How Phaseouts Create Marriage Penalties and Bonuses
Many phaseouts create significant marriage penalties—or bonuses—because the phaseout range for married couples is less than twice that for single tax filers. For example, in 2017 the phaseout of personal exemptions begins at $313,800 for married couples filing jointly, less than twice the $261, 500 threshold for single filers. Consider a couple in which each spouse has income of $200,000. The phaseout would not affect either spouse if they were not married—each would have income under the single threshold—but as joint filers they lose 70 percent of their combined $8,100 personal exemptions, increasing their taxable income by nearly $5,700.
Phaseouts can also create marriage bonuses, reducing a couple’s combined tax bill. For example, if one spouse has $300,000 of income and the other spouse has none, their combined income would be under the $313,800 threshold for reducing exemptions for joint filers in 2017. If they were single, the high-earning spouse would lose 32 percent of her personal exemption, which would increase her taxable income by nearly $1,300.
Phaseouts also impose marriage penalties on low-income families, and those penalties are often a larger percentage of their income than the marriage penalties caused by phaseouts for higher-income taxpayers.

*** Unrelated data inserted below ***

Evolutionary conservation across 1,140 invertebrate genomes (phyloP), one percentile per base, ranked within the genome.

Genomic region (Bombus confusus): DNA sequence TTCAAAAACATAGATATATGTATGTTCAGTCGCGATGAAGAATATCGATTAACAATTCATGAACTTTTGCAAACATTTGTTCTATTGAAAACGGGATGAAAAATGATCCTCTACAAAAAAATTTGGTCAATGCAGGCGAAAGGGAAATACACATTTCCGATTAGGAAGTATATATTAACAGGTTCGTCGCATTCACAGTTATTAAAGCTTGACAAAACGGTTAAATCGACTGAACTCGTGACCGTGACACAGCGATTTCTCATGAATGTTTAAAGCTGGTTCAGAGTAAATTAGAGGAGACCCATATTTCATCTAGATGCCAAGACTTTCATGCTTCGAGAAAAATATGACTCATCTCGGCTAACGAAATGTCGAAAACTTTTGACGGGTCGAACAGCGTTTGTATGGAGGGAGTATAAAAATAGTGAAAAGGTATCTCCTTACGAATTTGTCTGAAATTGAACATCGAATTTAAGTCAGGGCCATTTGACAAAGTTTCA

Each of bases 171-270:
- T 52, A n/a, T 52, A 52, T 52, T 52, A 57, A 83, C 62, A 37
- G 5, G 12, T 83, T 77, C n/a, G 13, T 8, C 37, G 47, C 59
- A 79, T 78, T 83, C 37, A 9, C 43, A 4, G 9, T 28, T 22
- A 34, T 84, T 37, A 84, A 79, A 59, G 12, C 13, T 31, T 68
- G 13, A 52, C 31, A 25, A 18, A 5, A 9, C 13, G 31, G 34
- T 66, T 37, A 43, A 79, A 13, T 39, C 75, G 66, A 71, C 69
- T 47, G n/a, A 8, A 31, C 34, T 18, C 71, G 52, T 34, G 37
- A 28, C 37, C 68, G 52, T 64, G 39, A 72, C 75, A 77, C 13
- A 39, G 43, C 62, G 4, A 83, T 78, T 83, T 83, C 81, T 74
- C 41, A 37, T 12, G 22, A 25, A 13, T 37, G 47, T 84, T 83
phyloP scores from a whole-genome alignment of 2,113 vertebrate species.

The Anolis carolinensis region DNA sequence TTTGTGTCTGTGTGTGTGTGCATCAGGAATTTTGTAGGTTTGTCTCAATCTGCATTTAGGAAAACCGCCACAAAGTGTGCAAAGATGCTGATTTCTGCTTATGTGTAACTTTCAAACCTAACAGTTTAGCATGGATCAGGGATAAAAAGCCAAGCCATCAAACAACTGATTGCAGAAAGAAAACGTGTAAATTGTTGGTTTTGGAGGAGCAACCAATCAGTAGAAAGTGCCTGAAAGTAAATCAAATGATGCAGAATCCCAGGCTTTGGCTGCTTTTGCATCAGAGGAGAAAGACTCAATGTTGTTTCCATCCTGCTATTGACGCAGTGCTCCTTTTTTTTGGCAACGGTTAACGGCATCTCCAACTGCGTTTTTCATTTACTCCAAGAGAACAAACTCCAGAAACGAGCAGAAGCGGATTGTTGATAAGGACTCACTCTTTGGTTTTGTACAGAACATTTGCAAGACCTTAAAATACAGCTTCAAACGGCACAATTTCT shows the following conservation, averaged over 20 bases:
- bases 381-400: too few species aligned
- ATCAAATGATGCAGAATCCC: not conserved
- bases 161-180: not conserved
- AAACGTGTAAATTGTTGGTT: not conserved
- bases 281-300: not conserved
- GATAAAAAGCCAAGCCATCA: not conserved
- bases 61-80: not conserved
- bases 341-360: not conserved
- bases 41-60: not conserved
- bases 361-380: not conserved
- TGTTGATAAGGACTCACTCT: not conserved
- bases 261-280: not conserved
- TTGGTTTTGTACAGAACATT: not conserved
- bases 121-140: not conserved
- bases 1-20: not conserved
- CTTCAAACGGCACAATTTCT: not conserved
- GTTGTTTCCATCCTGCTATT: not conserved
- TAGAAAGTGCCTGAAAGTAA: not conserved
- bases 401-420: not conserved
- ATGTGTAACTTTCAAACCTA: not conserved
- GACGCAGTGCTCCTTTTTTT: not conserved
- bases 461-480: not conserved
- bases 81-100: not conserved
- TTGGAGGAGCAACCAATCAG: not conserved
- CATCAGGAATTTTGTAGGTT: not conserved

In 2016, a single mother who earns $17,450 and has one child pays no income tax and receives two refundable credits—a $1,000 child tax credit (CTC) and a $3,373 earned income tax credit (EITC) (table 2). If she marries a man making $40,000—whose 2016 income tax as a single person would be $3,984—she would lose all of her EITC (the couple’s income would cause the credit to phase out completely) but would retain her CTC. Losing the EITC means that the couple would pay $2,978 in income tax when married, compared with receiving a net payment of $354 (her $4,349 combined credit minus his $3,995 tax) if they remained single. That difference is a marriage penalty of $3,332, or 5.8 percent of the couple’s adjusted gross income.
 The married couple’s bonus would be even larger because, having no income, the nonearner could not benefit from the personal exemption. Filing jointly, the couple would get the full value of both spouses’ exemptions.
 In 2016, a single mother with one child begins paying income tax (before credits) when her income exceeds $17,450—the sum of her $9,350 standard deduction for a head of household and personal exemptions for herself and her child totaling $8,100.
Internal Revenue Service. Your Federal Income Tax, Publication 17.
———. The Earned Income Credit, Publication 596.
———. Child Tax Credit, Publication 972.
———. Child and Dependent Care Expenses, Publication 503.
———. Tax Benefits for Education, Publication 970.
———. Individual Retirement Arrangements (IRAs), Publication 590.
Urban-Brookings Tax Policy Center. Marriage Penalty Calculator.
Gale, William G. 2001. Tax Simplification: Issues and Options. Testimony before the House Committee on Ways and Means, Washington, DC, July 17.